A hard-hitting military self-defense and fighting system focused on real-world situations and applied with extreme efficiency: Krav Maga.
Origin of Krav Maga
Derived from a combination of techniques found in aikido, judo, boxing, karate, and wrestling, Krav Maga is one of the deadliest martial arts. Hungarian-Israeli martial artist ImiLichtenfeld developed the technique from his street-fighting experiences back in the 1930s defending the Jewish communities from fascists groups in Czechoslovakia. Now, it is used by the Israel Defense Forces (IDF) and other security forces of Israel. Although it is a physical art, this fighting technique effectively works. It requires a strong, persistent, and decisive mindset as well as a readiness to become aggressive whenever the need arises.
Understanding Krav Maga
Experts of the style teach that self-defense starts by avoiding trouble. When confronted by danger, however, one must quickly assess the nature of the assailant’s actions by having heightened awareness. Reading the body language of the attacker is also very essential.
One of the basic techniques also shared by experts is to avoid staying directly in front of the enemy. One must try to swiftly glide to the side of the attacker. Students of the art are also thought to strongly grab the attacker’s wrist, and in one quick motion, swivel smoothly to his side. Targeting the wrist as a defensive move can save one from attacks involving deadly weapons such as knives.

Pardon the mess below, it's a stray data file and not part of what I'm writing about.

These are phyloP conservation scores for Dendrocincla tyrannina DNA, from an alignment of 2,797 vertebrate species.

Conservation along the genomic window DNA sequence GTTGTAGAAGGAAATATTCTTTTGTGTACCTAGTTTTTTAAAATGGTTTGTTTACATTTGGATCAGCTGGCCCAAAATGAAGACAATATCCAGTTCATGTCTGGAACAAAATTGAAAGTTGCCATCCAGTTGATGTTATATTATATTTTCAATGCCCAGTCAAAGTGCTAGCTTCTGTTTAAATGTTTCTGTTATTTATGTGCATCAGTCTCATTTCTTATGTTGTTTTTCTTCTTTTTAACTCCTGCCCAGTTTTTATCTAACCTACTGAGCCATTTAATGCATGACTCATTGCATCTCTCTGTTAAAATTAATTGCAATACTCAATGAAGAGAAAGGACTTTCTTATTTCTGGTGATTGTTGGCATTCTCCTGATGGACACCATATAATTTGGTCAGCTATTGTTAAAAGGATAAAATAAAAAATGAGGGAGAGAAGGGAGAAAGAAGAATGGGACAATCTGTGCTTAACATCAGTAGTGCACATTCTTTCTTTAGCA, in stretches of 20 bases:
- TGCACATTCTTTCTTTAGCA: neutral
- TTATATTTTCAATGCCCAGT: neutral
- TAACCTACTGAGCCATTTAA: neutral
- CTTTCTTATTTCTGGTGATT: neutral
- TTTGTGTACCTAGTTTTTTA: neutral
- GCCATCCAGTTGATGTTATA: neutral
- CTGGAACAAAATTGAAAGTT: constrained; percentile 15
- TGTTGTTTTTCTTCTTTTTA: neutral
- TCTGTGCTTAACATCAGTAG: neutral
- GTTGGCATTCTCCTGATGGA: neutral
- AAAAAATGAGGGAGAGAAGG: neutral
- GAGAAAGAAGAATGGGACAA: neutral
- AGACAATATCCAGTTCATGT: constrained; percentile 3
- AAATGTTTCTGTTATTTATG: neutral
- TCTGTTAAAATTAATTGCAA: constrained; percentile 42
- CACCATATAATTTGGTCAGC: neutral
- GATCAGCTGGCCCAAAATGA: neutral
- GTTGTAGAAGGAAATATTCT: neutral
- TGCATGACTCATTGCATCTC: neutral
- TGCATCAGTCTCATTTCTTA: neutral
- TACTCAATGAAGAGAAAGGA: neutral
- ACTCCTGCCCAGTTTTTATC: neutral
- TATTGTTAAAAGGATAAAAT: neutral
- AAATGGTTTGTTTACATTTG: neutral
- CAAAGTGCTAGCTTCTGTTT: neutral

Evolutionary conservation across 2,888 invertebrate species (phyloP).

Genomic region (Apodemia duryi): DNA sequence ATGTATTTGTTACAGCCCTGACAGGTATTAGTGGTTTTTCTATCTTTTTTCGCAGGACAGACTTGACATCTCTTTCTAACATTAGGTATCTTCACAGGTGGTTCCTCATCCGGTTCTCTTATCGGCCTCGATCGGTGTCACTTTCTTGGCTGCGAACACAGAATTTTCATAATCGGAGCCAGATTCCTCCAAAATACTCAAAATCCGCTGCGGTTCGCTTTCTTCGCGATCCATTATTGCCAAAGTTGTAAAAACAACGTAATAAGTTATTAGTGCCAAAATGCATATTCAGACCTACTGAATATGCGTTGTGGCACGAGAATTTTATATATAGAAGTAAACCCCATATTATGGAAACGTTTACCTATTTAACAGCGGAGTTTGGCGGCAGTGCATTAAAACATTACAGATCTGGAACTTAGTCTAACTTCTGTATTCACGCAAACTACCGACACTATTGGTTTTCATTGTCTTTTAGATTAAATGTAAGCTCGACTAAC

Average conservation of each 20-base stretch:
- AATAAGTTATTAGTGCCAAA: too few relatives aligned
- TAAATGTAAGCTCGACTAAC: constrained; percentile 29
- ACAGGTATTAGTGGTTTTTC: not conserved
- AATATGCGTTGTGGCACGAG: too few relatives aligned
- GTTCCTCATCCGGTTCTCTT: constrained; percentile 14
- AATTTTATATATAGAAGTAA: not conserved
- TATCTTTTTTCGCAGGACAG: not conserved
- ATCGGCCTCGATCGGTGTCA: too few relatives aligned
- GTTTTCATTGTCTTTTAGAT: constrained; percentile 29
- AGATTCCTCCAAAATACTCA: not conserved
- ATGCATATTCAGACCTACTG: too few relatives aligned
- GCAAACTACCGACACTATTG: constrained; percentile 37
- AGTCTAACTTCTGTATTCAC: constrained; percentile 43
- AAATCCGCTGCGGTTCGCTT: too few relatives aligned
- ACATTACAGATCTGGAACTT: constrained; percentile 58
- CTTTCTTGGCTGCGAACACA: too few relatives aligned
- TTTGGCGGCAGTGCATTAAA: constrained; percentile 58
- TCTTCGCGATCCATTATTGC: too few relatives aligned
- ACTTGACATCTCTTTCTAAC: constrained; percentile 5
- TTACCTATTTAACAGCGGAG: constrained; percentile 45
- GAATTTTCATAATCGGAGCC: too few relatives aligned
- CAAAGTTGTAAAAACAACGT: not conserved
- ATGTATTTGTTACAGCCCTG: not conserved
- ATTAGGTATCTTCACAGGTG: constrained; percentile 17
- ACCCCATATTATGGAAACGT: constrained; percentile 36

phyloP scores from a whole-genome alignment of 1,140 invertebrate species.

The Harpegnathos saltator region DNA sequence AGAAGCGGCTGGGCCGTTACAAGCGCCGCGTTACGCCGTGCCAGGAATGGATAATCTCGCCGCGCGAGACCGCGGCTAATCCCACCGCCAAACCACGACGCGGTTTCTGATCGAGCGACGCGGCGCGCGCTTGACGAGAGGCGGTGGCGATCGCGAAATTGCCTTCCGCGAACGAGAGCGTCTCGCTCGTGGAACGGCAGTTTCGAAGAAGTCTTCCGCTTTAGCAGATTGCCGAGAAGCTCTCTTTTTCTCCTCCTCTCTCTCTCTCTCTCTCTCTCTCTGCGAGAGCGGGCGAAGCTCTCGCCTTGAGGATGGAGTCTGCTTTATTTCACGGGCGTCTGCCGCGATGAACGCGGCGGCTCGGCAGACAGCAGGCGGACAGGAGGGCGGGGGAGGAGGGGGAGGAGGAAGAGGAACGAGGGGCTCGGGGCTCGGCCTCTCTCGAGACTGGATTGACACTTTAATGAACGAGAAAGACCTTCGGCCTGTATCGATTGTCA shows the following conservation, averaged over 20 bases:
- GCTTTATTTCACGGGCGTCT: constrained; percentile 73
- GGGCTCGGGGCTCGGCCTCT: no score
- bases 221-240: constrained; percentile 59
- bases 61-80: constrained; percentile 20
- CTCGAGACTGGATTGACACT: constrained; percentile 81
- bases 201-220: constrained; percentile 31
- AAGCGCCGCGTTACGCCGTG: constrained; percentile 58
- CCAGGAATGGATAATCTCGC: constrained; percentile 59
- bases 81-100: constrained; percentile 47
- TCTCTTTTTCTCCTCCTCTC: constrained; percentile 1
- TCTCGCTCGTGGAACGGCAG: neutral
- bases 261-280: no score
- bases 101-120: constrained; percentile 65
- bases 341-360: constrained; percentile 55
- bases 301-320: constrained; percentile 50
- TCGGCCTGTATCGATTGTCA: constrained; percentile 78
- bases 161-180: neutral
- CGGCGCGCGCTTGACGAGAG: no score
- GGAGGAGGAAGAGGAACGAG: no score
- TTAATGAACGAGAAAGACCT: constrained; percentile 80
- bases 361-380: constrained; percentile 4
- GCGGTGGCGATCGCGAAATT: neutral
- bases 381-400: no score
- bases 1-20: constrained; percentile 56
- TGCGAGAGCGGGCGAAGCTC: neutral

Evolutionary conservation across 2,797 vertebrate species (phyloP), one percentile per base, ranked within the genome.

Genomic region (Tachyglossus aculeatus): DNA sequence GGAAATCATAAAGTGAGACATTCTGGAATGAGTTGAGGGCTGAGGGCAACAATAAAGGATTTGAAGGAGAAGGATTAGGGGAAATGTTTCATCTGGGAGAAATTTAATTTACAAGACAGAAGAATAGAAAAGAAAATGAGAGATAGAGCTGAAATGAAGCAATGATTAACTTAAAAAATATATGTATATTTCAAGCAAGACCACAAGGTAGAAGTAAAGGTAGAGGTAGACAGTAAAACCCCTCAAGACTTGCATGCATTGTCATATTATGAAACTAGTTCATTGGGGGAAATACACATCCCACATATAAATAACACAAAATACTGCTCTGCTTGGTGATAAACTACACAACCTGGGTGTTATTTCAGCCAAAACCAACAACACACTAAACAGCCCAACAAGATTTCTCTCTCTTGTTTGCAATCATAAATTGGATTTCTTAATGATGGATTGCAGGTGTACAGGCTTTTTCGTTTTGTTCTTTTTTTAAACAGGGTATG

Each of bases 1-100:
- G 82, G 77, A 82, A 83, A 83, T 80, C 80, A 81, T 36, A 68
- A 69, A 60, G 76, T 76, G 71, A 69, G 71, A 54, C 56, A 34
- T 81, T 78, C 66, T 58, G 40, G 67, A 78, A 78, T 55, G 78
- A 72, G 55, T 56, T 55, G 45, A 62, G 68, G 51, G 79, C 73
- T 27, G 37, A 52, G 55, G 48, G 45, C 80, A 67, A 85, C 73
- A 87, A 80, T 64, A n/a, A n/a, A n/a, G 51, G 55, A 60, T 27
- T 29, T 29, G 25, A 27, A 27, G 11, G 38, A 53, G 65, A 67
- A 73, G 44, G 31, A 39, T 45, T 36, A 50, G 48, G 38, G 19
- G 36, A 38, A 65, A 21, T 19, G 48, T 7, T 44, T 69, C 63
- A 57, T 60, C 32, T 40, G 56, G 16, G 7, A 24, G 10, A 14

Like most martial arts, Krav Maga considers the strong and weak parts of the body and how they relate to self-defense. Another basic lesson that Krav Maga teaches its students is the function of the chest as the center of one’s body. Hitting the chest forcefully is a good way of knocking an attacker off-balance. This gives a person enough time to escape.
Krav Maga practitioners also remind students to firmly lock their elbows and wrists when they issue a blow. An incorrect form of the arms when throwing chops or punches risk one to break his/her wrist or forearm.
Lastly, it is good to always step up on self-defense and continuously improve one’s skill through learning and practice. Krav Maga is also something that can be practiced by children as young as five and by adults nearing the age of 60.